by TeAnna, Exhibits Intern
Back at my parent’s house, you can find a grey, one gallon storage tub in the attic. This tub is essentially a cloth time capsule of my childhood. Every soccer, basketball and softball jersey, t-shirts commemorating the different camps I attended, my collection of dance shirts and costumes that started accumulating when I joined my high school’s dance team. There are even some fundraising shirts from both high school and middle school, as well as the community. If my grandchildren ever stumble across this dusty tub, I wonder what they would think? Would Doernbechers’ Kids Making Miracles fund-raising program still exist? Or would my five shirts, of different sizes and colors, no longer have any significance? I would hope that at least one of my future grandchildren would have the same curiosity as I have, and research the background of these shirts and the rest of the tub.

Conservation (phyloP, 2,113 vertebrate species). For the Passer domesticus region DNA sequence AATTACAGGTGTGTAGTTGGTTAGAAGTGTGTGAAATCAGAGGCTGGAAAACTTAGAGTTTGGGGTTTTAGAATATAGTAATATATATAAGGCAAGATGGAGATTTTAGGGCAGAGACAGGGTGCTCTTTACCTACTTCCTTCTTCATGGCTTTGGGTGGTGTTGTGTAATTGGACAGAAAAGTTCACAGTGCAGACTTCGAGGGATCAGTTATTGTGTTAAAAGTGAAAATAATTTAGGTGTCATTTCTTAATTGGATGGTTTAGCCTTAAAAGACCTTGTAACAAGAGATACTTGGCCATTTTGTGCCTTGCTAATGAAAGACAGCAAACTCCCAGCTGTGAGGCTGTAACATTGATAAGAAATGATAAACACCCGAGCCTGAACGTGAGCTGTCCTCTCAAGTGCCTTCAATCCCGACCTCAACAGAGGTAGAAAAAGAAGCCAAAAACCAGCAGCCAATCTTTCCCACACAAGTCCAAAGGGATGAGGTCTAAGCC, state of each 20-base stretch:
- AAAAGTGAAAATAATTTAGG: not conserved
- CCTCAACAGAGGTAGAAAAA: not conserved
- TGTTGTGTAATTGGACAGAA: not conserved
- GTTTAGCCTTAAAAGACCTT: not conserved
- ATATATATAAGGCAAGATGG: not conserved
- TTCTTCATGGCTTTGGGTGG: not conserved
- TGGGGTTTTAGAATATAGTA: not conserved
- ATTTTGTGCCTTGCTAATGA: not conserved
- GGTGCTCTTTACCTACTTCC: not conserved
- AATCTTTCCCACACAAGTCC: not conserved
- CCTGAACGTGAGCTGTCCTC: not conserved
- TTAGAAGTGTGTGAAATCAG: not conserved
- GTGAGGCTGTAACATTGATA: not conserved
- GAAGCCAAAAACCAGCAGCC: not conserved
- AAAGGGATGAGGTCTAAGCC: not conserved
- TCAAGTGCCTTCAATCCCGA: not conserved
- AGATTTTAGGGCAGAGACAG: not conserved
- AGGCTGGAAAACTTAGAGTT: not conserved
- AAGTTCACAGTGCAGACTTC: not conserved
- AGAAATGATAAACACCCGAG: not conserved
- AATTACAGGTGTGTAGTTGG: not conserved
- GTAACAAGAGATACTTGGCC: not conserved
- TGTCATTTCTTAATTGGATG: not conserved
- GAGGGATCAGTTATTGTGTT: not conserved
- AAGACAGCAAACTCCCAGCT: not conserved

So what happens when children or grandchildren find commemorative clothing, such as a sports jersey or baseball cap? Well, in some cases they end up in the local archives, such as the Willamette Heritage Center. Sometimes, the original owners donate the clothing articles themselves, either for fear that they will eventually get tossed out, or because they do not know what to do with them anymore. Believe it or not, these clothing articles that seem to no longer hold a purpose, are actually preserved historical artifacts.